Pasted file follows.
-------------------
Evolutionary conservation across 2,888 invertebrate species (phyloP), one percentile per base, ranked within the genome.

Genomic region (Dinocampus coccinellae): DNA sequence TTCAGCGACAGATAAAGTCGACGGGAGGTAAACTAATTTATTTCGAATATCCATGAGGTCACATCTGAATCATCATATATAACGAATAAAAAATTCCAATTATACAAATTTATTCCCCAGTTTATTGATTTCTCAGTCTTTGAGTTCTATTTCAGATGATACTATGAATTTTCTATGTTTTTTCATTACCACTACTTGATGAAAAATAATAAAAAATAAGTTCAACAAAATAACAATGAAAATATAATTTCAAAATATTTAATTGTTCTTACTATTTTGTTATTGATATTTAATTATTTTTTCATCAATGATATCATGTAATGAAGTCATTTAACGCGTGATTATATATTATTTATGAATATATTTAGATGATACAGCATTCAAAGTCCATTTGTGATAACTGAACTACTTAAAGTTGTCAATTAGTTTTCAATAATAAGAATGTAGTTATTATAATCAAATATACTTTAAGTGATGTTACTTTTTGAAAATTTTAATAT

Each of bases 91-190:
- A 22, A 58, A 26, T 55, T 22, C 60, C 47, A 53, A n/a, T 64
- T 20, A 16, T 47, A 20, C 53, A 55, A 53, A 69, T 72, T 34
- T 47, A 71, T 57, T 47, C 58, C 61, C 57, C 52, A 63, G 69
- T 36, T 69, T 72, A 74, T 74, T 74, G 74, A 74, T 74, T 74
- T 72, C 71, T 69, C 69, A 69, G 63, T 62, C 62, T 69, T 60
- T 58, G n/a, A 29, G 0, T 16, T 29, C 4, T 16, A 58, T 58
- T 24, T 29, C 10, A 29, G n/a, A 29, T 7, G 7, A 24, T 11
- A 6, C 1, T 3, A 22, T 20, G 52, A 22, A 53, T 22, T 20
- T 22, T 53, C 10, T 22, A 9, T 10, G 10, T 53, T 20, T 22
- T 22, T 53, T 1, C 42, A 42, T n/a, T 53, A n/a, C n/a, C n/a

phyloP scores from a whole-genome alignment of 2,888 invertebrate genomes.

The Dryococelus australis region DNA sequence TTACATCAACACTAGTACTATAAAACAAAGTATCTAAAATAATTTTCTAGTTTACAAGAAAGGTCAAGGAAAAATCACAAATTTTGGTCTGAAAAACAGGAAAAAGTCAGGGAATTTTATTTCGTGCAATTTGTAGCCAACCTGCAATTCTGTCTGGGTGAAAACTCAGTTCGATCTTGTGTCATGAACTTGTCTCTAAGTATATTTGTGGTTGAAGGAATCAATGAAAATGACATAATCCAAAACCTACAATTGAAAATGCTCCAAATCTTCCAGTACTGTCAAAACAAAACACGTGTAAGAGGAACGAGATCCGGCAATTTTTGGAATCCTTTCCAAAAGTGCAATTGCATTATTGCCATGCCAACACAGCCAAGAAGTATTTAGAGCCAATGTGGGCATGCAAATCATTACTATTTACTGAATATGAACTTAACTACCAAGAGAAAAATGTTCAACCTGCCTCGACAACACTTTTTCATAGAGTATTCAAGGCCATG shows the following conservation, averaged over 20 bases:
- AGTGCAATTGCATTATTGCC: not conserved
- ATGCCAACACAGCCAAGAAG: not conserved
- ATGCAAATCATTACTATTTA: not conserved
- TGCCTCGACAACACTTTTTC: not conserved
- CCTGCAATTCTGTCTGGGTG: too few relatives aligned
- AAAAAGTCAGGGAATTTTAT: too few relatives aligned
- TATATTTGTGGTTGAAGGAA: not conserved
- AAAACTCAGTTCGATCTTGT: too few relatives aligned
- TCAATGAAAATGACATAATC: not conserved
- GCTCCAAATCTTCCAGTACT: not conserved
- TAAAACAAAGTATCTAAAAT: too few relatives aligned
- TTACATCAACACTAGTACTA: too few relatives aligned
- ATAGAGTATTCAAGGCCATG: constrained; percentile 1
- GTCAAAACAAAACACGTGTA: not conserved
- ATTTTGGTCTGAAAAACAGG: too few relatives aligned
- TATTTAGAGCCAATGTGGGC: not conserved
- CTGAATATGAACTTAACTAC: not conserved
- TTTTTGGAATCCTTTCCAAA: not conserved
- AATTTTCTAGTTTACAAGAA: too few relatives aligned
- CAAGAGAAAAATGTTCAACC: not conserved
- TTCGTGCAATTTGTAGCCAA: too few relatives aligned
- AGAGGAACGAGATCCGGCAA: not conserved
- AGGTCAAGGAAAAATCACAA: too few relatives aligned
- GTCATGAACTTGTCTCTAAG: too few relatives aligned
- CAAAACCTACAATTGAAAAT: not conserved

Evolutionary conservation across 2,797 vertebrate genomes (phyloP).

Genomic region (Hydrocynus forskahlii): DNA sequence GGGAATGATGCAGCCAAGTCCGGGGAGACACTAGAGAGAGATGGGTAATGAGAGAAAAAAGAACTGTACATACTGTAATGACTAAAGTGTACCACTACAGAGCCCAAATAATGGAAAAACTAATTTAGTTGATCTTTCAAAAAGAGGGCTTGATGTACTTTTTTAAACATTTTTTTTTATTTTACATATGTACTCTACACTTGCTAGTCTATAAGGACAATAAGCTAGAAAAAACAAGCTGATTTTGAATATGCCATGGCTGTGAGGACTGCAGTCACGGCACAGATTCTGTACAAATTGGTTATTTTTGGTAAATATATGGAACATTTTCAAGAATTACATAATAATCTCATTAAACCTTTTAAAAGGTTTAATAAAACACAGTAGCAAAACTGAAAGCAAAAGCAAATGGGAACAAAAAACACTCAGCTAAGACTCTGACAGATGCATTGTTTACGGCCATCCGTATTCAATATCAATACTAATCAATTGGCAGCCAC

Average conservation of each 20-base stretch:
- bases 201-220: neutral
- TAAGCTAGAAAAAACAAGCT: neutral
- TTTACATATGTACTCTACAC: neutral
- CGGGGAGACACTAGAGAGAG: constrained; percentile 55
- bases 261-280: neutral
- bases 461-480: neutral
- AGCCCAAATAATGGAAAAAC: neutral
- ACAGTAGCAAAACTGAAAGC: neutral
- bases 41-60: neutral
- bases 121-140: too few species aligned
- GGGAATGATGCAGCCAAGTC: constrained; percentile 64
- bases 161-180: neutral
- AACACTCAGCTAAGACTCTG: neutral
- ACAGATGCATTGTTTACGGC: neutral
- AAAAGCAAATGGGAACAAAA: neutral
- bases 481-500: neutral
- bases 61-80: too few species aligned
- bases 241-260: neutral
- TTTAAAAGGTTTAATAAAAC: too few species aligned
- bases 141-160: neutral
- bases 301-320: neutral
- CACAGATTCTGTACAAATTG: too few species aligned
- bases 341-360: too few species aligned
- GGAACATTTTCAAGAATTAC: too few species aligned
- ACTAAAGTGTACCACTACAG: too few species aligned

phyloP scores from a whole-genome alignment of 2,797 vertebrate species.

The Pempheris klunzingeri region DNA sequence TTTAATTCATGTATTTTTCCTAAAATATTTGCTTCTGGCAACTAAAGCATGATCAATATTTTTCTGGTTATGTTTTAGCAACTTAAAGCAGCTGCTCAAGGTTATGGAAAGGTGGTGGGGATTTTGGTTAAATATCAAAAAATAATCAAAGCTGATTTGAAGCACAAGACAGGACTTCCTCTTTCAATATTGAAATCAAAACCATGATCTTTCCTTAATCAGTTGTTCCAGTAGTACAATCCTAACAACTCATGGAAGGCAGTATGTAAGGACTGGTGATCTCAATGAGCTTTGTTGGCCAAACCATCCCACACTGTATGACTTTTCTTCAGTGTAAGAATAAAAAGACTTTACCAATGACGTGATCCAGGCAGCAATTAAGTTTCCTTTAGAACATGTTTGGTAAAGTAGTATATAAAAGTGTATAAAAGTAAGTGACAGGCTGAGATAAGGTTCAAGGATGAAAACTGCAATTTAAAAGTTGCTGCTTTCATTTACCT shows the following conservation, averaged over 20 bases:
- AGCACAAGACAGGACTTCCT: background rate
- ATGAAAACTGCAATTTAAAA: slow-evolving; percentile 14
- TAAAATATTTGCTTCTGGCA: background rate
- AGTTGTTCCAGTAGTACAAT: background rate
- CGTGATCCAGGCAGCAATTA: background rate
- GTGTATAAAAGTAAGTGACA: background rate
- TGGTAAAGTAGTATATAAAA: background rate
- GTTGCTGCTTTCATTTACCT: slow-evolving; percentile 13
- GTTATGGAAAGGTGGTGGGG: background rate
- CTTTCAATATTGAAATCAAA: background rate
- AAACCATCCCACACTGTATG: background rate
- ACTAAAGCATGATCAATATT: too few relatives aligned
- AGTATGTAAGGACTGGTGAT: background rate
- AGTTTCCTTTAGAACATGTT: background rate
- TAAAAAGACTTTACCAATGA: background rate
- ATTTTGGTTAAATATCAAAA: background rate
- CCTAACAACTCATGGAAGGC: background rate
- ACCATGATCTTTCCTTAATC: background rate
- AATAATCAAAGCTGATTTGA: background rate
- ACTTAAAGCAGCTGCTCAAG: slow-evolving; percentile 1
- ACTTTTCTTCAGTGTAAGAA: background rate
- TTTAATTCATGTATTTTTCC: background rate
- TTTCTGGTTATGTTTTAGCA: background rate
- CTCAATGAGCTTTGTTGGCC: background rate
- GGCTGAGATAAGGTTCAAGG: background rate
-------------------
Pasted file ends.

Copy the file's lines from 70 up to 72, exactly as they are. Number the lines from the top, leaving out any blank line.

The Pempheris klunzingeri region DNA sequence TTTAATTCATGTATTTTTCCTAAAATATTTGCTTCTGGCAACTAAAGCATGATCAATATTTTTCTGGTTATGTTTTAGCAACTTAAAGCAGCTGCTCAAGGTTATGGAAAGGTGGTGGGGATTTTGGTTAAATATCAAAAAATAATCAAAGCTGATTTGAAGCACAAGACAGGACTTCCTCTTTCAATATTGAAATCAAAACCATGATCTTTCCTTAATCAGTTGTTCCAGTAGTACAATCCTAACAACTCATGGAAGGCAGTATGTAAGGACTGGTGATCTCAATGAGCTTTGTTGGCCAAACCATCCCACACTGTATGACTTTTCTTCAGTGTAAGAATAAAAAGACTTTACCAATGACGTGATCCAGGCAGCAATTAAGTTTCCTTTAGAACATGTTTGGTAAAGTAGTATATAAAAGTGTATAAAAGTAAGTGACAGGCTGAGATAAGGTTCAAGGATGAAAACTGCAATTTAAAAGTTGCTGCTTTCATTTACCT shows the following conservation, averaged over 20 bases:
- AGCACAAGACAGGACTTCCT: background rate
- ATGAAAACTGCAATTTAAAA: slow-evolving; percentile 14